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What H&M Is Doing About Sexual Violence Against India’s Garment Workers

H&M signed on Friday a landmark agreement to end gender-based violence and harassment (GBVH) at one of India’s largest garment suppliers following a year-long campaign to obtain justice for a young Dalit woman who was raped and murdered by her supervisor in the southern state of Tamil Nadu.

Jeyasre Kathiravel, just 20, had complained of multiple incidences of sexual harassment from the perpetrator before her death in January 2021. Her body was found near her family home after she had wrapped up her shift at Natchi Apparels, a subsidiary of Eastman Exports, India’s fourth-largest garment export company.

In the immediate aftermath, other women came forward to accuse the same man of intimidating and abusing them on the production floor. And when the Worker Rights Consortium (WRC) conducted an investigation the same year, it too uncovered what it described as “widespread” GBVH at Natchi Apparel. The Washington, D.C.-based think tank plans to publish the results in a few weeks after agreeing to wait until H&M, Eastman Exports and other labor-rights groups could reach a resolution.

The Dindigul Agreement to Eliminate Gender-Based Violence and Harassment, whose signatories include H&M, Eastman Exports, the Tamil Nadu Textile and Common Labour Union (TTCU), the Asia Floor Wage Alliance (AFWA) and the Global Labor Justice–International Labor Rights Forum (GLJ-ILRF) distinguishes itself because of its binding nature. It’s only the second such agreement in an industry where GBVH, already ubiquitous, has taken a turn for the worse since the start of the Covid-19 pandemic.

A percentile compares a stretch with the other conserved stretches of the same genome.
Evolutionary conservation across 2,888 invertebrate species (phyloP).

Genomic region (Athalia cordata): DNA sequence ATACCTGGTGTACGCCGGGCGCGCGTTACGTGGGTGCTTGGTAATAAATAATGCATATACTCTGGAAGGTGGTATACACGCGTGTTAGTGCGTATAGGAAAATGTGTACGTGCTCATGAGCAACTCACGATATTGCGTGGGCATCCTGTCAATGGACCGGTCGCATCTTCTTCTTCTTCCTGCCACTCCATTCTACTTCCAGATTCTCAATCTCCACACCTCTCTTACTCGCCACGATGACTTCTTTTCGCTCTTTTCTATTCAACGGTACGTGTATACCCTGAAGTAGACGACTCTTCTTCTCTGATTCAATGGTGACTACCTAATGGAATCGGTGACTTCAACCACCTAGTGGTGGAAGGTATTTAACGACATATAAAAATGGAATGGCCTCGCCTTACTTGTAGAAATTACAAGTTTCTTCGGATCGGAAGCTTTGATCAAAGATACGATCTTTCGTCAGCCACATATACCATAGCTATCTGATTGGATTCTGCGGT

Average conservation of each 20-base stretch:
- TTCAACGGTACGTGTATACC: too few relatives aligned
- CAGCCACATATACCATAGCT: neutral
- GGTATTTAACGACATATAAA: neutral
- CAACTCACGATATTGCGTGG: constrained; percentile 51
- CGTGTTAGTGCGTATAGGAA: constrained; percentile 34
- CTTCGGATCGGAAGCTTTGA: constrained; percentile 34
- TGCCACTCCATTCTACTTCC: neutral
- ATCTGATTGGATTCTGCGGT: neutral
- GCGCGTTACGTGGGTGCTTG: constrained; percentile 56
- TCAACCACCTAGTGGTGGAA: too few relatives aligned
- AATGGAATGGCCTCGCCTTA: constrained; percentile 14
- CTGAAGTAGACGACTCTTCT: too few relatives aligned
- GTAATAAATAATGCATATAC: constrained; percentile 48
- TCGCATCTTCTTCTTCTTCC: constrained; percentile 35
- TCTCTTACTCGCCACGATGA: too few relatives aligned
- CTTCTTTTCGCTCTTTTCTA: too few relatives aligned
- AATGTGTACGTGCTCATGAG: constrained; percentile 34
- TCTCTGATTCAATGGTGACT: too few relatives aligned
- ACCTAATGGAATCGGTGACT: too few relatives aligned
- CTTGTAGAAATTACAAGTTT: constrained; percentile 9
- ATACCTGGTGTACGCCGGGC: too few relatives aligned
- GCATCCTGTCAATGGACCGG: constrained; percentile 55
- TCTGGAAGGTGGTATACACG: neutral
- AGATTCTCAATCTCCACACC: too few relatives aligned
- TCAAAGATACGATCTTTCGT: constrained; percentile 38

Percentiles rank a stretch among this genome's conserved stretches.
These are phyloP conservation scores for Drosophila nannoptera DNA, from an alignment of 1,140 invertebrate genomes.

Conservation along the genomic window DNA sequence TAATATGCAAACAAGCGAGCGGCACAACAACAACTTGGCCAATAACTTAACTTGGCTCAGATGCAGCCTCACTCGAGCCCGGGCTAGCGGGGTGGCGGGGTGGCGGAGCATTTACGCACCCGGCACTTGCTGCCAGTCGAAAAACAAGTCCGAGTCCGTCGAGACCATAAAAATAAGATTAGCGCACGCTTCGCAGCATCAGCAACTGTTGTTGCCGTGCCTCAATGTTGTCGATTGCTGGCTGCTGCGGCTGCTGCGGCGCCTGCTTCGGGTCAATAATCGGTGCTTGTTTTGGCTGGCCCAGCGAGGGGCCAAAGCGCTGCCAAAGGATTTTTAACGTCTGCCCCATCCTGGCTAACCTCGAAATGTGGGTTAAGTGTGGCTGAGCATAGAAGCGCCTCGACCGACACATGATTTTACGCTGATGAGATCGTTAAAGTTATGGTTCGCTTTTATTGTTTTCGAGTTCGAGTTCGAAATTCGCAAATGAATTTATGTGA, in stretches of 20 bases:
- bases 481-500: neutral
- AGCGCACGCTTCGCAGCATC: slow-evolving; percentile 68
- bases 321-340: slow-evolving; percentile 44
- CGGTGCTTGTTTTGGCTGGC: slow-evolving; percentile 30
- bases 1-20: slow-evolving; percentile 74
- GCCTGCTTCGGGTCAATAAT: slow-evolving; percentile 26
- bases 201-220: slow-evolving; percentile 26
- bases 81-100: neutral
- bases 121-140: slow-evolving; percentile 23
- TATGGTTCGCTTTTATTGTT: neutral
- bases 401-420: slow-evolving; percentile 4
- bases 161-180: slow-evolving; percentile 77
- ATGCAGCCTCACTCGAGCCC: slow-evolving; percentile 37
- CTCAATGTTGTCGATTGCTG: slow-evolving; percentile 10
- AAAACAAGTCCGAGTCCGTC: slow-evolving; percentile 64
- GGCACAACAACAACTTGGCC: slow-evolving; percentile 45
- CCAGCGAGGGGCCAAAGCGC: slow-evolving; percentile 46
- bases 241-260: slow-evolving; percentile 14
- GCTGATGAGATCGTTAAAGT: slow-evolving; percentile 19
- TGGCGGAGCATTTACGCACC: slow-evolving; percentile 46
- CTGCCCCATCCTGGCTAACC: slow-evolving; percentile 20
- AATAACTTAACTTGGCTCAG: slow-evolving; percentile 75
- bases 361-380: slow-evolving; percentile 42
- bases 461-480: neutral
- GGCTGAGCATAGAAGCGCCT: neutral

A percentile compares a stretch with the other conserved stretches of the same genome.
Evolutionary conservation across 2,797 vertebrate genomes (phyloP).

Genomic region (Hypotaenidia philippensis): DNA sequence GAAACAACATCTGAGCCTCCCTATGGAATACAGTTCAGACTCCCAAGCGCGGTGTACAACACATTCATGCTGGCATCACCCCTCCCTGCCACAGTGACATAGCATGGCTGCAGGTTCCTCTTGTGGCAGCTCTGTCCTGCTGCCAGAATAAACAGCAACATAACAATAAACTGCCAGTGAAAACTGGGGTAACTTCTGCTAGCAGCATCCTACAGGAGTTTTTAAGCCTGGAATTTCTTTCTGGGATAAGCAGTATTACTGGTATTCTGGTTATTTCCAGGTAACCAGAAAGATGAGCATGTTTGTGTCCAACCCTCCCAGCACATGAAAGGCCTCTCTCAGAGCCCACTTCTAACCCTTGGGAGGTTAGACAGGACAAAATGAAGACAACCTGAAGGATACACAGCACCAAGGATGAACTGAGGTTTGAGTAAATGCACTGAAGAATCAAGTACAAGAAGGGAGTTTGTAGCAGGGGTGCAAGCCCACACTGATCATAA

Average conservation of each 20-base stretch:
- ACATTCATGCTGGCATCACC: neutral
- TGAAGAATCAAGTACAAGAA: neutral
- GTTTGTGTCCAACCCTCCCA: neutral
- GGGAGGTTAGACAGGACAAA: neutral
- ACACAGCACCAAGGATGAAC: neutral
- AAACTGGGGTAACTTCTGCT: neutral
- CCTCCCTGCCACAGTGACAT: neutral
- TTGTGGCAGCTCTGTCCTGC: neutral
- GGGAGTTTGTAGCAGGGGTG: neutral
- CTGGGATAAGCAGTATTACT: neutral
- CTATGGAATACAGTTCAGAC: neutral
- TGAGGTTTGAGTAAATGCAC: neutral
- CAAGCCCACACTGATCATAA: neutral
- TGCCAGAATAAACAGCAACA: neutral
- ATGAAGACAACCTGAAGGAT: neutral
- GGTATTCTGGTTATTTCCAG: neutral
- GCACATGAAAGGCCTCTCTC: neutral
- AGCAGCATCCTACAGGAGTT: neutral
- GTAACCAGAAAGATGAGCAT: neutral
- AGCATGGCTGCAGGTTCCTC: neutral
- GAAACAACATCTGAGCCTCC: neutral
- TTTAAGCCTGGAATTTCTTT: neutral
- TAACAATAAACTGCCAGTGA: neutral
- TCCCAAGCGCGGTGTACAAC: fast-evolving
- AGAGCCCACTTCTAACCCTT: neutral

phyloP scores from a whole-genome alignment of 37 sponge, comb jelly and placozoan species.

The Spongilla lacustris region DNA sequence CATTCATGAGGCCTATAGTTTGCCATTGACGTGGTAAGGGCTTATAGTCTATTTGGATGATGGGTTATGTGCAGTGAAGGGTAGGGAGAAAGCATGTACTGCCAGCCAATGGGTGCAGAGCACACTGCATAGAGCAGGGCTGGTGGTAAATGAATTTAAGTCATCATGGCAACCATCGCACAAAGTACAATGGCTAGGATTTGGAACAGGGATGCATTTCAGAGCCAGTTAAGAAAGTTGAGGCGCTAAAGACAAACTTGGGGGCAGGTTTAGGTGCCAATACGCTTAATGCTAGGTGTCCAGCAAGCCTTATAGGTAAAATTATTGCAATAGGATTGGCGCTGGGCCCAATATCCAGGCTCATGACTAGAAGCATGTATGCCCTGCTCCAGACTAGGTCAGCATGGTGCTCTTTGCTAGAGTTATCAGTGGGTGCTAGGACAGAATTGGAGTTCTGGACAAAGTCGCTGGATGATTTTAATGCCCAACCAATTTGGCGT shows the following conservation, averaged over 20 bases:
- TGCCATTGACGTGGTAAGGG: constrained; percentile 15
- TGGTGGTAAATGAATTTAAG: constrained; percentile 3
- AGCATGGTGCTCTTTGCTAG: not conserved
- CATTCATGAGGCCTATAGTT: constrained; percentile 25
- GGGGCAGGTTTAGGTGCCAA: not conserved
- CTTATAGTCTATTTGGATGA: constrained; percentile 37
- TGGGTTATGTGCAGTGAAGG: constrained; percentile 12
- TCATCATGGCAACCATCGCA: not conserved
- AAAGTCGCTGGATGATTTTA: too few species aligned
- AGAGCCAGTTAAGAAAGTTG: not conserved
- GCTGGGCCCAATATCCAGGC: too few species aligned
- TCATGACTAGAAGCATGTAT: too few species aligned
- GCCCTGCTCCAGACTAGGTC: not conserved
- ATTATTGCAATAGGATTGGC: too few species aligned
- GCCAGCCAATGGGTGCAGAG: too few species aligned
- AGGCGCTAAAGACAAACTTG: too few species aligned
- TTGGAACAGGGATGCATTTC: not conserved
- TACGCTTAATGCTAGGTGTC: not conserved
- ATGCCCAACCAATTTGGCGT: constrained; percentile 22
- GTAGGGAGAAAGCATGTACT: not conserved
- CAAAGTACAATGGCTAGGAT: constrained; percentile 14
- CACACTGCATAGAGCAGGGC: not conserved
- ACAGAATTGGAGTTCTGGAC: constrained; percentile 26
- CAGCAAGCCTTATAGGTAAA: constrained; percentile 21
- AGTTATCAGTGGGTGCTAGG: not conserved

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Under the terms of the agreement, stakeholders have pledged to work together in their respective roles to eliminate discrimination based on gender, caste or migration status; to boost transparency; and to nurture a culture of mutual respect within factory walls. The accord expects to reach 5,000 mostly female workers in spinning mills and cut-and-sew facilities across Tirupur, better known as India’s knitwear capital, in its first year. Tirupur employs 280,000 workers in all.

“All our employees deserve safety and respect at work,” said Subhash Tiwari, CEO of Eastman Exports, which will be amending its internal policies to bolster its internal complaints committee, as well as establish a grievance mechanism overseen by third-party experts. “It is our hope that this unique agreement and partnership will not only positively impact Natchi’s valued workforce but will also serve as a model for other garment factories.”

The agreement also implements the Asia Floor Wage Alliance’s “Safe Circles” approach to addressing GBVH, including regular training for workers, supervisors and managers; a peer education program; and shop floor monitors to identify and flag issues along production lines. The program will be underpinned by TTCU, a women-led independent and majority Dalit trade union of textile workers, with the AFWA and GLJ-ILRF providing additional support.